A Pro-Life Primer for Student Activists
(Stand to Reason Press, 1999, 37 pages, $4)
The public square is fraught with pitfalls for those who would venture there to defend the sanctity of life — and no other single arena is more hostile than today's secular college campus. It's an atmosphere charged with emotion and cynical rhetoric.
Into the fray comes a helpful how-to guide written by Scott Klusendorf, director of bioethics for the San Pedro, Calif.-based Stand to Reason organization. Having gained a reputation over the last four years as a persuasive pro-life speaker and educator, Klusendorf is well-qualified to coach and support those brave young souls who dare to take the pro-life cause where it's especially unwanted.
Klusendorf's chief objective in Pro-Life 101 is to train students and young people to become effective defenders of life on campus or in the media. He has led seminars throughout the U.S. and Canada on techniques for winning abortion debates and formulating strategies to deflate pro-choice justifications.
In many ways, the slim handbook is a condensed version of one of Klusendorf's right-to-life presentations. And while it is aimed at a student audience, the book is a valuable reference for any Catholic or pro-lifer looking for an easily understandable summary of right-to-life principles. In three quick chapters, the book anticipates and counters the most commonly voiced pro-choice rationalizations.
One of Klusendorf's primary objectives is to demystify the abortion issue. To the argument that abortion is a complex question encompassing many side issues, Klusendorf tells readers to bear one simple fact in mind: What is a human before birth?
An insistent reference to the humanity of the unborn child, he notes, can be an effective counter to all obfuscation thrown up by abortion supporters. To force pro-choice supporters to admit that the “something” killed by abortion is indeed human, Klusendorf keeps the spotlight squarely on the morality of the issue, and prevents efforts to disguise abortion's ugly realities.
The book's middle section is clearly the most important. Here, Klusendorf presents an easy-to-grasp format for making a pro-life presentation to a secular group. Using the acronym SLED, he points out that neither size, nor level of development, nor environment, nor degree of dependency — nor the sum total of all those characteristics — constitutes a valid reason for disqualifying the unborn child as fully human.
The presentation section also features five central arguments that pro-choice supporters can use to counter the pro-life position. Klusendorf is especially adept at recognizing these stratagems as little more than efforts to deflect public attention from the truth of abortion. For example, justifying abortion in cases of rape is an example of disguising a true opinion by an appeal to a worst-case scenario. “The ‘pro-choice’ position is not that abortion should be legal only when a woman is raped, but that abortion is a fundamental right she can exercise for any reason she wants during all nine months of pregnancy,” he writes. “Instead of defending this position with facts and arguments, many disguise it with an emotional appeal to [fight] rape.”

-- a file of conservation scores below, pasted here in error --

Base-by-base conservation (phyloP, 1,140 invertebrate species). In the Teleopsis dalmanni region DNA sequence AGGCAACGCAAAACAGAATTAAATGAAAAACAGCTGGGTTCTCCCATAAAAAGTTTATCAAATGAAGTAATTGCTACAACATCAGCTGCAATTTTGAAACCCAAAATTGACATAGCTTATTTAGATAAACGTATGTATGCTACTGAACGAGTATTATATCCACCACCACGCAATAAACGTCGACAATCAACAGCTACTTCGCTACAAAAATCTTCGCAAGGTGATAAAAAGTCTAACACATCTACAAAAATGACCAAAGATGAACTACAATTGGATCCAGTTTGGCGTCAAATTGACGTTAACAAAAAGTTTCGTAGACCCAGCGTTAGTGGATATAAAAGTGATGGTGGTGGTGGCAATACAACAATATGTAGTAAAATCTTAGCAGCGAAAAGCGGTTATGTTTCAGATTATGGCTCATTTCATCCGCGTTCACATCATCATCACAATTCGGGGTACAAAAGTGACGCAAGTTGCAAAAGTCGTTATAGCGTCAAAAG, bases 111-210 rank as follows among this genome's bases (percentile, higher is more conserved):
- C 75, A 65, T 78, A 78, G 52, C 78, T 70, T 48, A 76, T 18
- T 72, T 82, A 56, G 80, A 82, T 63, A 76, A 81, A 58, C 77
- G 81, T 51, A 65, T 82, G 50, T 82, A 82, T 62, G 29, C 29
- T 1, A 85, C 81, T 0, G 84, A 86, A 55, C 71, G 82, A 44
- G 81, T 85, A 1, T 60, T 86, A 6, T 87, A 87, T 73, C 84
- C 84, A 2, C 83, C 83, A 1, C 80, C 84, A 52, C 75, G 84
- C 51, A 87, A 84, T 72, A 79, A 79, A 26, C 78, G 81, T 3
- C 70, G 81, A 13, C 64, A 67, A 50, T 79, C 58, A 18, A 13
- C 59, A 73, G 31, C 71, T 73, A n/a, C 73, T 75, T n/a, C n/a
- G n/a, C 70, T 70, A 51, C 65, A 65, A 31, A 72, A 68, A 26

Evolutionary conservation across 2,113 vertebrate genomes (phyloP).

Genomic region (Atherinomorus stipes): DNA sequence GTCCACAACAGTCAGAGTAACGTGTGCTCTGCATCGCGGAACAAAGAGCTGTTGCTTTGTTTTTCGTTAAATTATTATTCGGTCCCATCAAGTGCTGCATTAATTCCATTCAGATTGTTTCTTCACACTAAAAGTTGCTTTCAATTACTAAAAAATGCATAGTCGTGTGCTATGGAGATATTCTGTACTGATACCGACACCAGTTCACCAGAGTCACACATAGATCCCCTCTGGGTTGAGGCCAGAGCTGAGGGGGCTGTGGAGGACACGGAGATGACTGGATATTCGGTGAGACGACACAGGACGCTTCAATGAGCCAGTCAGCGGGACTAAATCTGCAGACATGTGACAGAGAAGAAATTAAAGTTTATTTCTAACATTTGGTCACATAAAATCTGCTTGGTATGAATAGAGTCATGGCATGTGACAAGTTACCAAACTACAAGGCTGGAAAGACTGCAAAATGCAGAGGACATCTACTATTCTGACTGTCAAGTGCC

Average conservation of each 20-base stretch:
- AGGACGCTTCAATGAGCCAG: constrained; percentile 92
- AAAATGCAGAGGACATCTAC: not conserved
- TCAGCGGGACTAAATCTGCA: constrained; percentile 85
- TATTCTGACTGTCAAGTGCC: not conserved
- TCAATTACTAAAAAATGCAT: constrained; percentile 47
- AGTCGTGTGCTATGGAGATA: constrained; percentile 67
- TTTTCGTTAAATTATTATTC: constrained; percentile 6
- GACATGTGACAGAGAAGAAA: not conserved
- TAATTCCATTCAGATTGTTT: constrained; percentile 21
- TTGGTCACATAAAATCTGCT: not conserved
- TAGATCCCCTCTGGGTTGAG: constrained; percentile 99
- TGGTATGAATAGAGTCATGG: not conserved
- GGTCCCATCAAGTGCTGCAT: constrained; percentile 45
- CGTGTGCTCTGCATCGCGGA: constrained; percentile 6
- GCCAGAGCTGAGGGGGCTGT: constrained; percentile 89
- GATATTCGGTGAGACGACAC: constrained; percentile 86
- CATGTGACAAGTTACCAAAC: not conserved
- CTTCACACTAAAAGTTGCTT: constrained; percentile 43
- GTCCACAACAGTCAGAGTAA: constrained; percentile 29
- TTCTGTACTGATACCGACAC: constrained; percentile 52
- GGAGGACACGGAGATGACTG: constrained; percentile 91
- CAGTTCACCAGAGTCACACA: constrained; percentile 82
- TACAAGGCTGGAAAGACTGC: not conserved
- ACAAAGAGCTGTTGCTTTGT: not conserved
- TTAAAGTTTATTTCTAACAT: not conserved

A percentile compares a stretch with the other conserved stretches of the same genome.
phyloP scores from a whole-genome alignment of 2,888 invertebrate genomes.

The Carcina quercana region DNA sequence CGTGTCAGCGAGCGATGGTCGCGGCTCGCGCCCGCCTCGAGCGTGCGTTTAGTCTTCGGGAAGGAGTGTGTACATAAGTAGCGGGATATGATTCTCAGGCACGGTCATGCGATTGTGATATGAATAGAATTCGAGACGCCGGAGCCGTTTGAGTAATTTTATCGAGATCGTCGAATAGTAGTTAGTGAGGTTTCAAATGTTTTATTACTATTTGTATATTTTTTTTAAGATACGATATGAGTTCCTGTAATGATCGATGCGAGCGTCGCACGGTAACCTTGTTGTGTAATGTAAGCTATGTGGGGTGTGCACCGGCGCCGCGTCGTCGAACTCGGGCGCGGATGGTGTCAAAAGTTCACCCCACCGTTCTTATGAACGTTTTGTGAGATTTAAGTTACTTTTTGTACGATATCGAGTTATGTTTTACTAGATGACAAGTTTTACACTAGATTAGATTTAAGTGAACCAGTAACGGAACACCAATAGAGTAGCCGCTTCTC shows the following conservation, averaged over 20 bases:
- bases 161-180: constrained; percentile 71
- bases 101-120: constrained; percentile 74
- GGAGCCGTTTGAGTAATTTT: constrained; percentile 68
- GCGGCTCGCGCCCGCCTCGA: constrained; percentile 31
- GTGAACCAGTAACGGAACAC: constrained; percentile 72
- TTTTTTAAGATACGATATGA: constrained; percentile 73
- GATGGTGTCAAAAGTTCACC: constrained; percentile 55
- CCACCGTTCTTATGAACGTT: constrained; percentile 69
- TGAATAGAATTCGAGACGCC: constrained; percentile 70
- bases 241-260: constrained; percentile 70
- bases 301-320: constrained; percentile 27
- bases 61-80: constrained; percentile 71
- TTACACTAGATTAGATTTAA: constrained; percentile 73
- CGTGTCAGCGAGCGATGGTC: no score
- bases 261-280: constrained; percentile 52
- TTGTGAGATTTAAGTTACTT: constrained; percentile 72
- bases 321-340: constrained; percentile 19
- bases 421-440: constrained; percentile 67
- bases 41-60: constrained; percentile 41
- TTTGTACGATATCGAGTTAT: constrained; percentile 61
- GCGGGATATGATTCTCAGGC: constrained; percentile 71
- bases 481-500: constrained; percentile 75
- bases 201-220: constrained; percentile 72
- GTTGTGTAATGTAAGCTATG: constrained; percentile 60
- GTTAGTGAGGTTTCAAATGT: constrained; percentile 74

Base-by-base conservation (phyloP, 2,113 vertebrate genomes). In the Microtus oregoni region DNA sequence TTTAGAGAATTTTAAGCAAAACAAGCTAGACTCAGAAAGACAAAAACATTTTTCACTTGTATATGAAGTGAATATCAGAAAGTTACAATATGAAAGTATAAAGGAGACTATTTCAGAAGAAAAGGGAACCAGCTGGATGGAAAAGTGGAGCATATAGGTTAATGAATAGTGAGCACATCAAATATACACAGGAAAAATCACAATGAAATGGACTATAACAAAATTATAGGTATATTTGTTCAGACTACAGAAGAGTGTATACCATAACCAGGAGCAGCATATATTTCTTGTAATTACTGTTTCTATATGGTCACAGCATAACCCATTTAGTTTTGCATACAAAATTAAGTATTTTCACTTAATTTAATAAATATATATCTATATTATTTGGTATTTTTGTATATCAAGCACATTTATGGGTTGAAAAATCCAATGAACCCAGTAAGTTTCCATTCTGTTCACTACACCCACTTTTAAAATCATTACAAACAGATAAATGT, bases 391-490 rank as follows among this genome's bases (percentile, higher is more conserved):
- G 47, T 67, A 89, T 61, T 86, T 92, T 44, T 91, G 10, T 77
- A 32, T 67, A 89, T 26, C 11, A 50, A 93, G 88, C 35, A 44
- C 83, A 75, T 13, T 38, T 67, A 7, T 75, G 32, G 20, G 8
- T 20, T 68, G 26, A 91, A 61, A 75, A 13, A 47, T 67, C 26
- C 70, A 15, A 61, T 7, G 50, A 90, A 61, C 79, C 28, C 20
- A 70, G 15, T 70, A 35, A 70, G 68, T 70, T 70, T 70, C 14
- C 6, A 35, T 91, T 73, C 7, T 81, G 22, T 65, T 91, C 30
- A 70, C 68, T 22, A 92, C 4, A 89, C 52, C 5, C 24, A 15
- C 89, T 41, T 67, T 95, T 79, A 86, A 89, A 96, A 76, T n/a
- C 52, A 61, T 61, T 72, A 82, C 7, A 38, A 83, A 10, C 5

This section also spells out the weaknesses of moral relativism, a philosophy often used by abortion supporters to undercut religious or morality-based debate. Moral relativists argue that there are no absolute standards of right and wrong. If it is up to us to decide right and wrong, Klusendorf writes, then there is no difference between Mother Teresa's morality and Adolf Hilter's.
The only omission in Pro-Life 101 is discussion of a strategy to respond to pro-choice individuals who simply don't care — and openly admit — that abortion involves the killing of an innocent human being. For years, abortion supporters have justified their position by denying the humanity of the unborn child. As that position becomes increasingly untenable, they have resorted to such tactics as attacking the credibility of pro-lifers, or accusing them of extremism, intolerance and violence. It's possible that Klusendorf's silence on the ‘don't care’ scenario is deliberate. Any movement that would admit that its success relies on the destruction of the innocent unborn needs no further elaboration or commentary.
Pro-Life 101 has received the endorsement of a number of prominent pro-life activists, including Father Frank Pavone, head of Priests for Life International. A number of Canadian pro-life workers, including John Hof and Ted Gerk of British Columbia, have also recommended the book for Canadian students.
Klusendorf has enlisted the support of an anonymous donor to underwrite production costs and keep the selling price low for students. Klusendorf plans to go to press in late October with an initial printing of 5,000 copies, with distribution set for November 1.
Pro-Life 101 is not a slick or glossy publication; nor is it expected to win prizes for flashy design and layout. But what the book lacks in visual appeal, it more than makes up in content and convenience. Buy it for yourself or a student who loves life.
Mike Mastromatteo writes from Ontario, Canada.
- October 17-23, 1999